Shigeo Miyagawa, Takao Suami, Peter A Joy, and Charles D Weisselberg provided insights into the development of clinics in Japan. They noted that in 2001, the Japanese Justice System Reform Council issued broad recommendations that expected law schools to develop education frameworks that bridged the gaps between theory and practice. Accreditation standards required clinical courses. Thus, in 2004, new law schools were opened with the aim of training lawyers for domestic and international practice. Another important aim was to improve the administration of justice by increasing the number of lawyers who would serve rural areas. Many of these new law schools adopted clinical legal education programmes. Their clinics were styled as US-based clinics with the aim of offering real-client services.
Contributors noted however that the context of legal education was very different from that of the US. They identified concerns in Japan such as the optional status and limited credits provided to clinic courses, lack of a student practice rule especially in criminal cases, clinical teachers being appointed as adjunct professors with insufficient salaries, and greater emphasis on the simulation method and clinics than on real-client clinics. Unfortunately, scholarship over the past few years has also identified similar concerns. Law clinics in Japan are being seen as unable to provide law students enrolled in the two-year graduate programme in-depth live-client experience due to other course requirements dominating a student’s time.Footnote 40
A prime concern noted by the contributors was that of the low bar exam passage rate in Japan. The low bar passage rate was being linked to students not being test-ready for the bar exam. This in turn was being linked to the possibility that students would not prefer to invest time in clinic courses that would not prepare them for bar-tested subjects. A similar concern was raised in the US as well. For instance, in 2015, an American scholar broadly hinted at this phenomenon by noting that licensing and bar admission rules do affect the law school curriculum.Footnote 41 Other scholars in the US, through an empirical study of two US law schools, showed that the number of experiential courses taken by a student did not correlate with bar passage, positively or negatively.Footnote 42 Undertaking a similar empirical study in Japan would be worthwhile and help address this prime concern.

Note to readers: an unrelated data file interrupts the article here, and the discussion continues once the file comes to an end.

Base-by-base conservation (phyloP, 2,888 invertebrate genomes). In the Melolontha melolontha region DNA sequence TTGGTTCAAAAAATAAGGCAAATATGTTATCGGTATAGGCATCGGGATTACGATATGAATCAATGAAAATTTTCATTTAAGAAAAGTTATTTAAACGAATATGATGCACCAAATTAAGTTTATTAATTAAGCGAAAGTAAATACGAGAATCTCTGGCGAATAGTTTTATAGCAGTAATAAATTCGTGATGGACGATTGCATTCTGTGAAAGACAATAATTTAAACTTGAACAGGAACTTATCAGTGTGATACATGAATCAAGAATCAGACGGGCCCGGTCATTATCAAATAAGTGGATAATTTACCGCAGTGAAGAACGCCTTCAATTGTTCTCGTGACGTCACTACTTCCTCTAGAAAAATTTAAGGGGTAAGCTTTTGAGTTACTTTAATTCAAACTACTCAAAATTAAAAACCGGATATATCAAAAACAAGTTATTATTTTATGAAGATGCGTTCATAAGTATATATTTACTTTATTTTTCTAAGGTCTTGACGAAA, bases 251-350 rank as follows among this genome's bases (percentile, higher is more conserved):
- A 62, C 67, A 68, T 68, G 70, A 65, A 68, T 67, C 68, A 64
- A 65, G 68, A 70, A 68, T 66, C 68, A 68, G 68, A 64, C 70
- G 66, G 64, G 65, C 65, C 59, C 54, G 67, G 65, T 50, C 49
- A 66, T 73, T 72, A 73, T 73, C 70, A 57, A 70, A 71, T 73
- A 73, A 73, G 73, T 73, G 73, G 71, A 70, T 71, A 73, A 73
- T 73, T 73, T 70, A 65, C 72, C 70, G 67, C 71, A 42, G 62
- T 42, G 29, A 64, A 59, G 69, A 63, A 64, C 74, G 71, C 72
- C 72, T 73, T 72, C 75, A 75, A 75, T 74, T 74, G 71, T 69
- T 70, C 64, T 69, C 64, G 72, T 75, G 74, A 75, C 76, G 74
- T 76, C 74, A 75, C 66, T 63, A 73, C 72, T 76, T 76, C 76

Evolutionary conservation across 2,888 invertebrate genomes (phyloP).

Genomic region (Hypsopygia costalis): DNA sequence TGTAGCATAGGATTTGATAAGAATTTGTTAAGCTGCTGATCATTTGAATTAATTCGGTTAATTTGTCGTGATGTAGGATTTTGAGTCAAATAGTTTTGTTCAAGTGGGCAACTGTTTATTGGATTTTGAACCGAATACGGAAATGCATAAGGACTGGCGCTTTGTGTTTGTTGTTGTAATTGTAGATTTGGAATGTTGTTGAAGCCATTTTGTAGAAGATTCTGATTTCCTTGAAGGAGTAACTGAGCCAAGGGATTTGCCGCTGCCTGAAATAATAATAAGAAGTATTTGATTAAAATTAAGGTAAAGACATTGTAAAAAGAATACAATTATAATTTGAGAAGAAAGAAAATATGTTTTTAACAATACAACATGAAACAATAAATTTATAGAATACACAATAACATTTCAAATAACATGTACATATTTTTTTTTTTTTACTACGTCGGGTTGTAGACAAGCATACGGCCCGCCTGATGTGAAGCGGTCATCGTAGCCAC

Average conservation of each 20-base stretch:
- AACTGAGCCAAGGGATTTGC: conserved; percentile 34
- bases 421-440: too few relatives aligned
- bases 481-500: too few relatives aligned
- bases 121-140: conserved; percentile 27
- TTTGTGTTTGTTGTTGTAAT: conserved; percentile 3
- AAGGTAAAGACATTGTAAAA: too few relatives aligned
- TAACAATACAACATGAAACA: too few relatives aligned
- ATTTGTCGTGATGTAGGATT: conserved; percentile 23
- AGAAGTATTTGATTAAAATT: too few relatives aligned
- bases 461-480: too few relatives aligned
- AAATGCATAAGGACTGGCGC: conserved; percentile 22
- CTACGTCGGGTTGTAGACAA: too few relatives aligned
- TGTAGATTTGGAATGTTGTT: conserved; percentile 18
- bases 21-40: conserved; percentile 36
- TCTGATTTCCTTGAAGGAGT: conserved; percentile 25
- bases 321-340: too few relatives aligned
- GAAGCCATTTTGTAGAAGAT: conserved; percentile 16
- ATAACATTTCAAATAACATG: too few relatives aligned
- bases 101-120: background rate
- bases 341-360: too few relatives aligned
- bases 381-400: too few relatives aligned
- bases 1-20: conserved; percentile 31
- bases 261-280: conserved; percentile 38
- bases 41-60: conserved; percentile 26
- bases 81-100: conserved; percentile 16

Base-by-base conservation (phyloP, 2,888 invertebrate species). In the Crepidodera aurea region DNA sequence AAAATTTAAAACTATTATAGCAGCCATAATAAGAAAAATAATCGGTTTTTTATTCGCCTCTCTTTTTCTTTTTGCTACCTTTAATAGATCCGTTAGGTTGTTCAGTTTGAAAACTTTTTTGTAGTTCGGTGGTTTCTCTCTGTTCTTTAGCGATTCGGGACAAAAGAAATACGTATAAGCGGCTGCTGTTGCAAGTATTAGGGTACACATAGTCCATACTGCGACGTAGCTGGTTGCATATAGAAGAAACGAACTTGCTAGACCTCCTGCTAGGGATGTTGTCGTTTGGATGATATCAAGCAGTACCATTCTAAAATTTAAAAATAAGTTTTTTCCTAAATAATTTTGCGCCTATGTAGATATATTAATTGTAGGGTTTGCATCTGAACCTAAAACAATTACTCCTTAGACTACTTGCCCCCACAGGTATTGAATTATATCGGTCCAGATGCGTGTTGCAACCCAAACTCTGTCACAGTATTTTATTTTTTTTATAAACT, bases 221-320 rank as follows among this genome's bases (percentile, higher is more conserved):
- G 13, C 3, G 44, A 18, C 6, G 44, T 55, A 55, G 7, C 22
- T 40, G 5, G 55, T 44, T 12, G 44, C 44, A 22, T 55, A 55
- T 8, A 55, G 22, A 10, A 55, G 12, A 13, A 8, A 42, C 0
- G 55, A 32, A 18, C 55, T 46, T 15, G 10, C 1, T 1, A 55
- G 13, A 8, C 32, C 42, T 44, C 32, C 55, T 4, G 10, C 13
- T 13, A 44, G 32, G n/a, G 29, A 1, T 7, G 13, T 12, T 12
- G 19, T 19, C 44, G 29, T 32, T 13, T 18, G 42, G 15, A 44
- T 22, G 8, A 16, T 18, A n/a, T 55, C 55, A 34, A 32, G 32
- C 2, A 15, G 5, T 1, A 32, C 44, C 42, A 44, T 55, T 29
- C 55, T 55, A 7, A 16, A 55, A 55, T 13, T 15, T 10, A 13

Beyond legal imperialism
Part I of the book concluded with an exploration of whether the export of clinical legal education from the US with the support of US-based funders to other parts of the world could be legitimately described as imperialistic. Richard J Wilson opined that legal imperialism is something that is accomplished by force and exploitation, and entails an intentional and complete takeover of a legal system by a foreign power. He rejected critiques by scholars including James Gardner who argued that the export of legal education from the US was a form of American legal imperialism. He did agree with the view of Philip Genty, according to whom US models of clinical education have been oversold and at times have ignored cultural differences between civil and common law systems. However, in Wilson’s view, the export of US-style clinical legal education is not and never has been a form of legal or clinical or American imperialism. Wilson based his claim on the fact that such exportation or US-based funding assistance was not in any way conquest-driven or nation-altering. Further, many clinics in the Global South have roots in their own indigenous and traditional developments, and later have come to be supported by outside funding.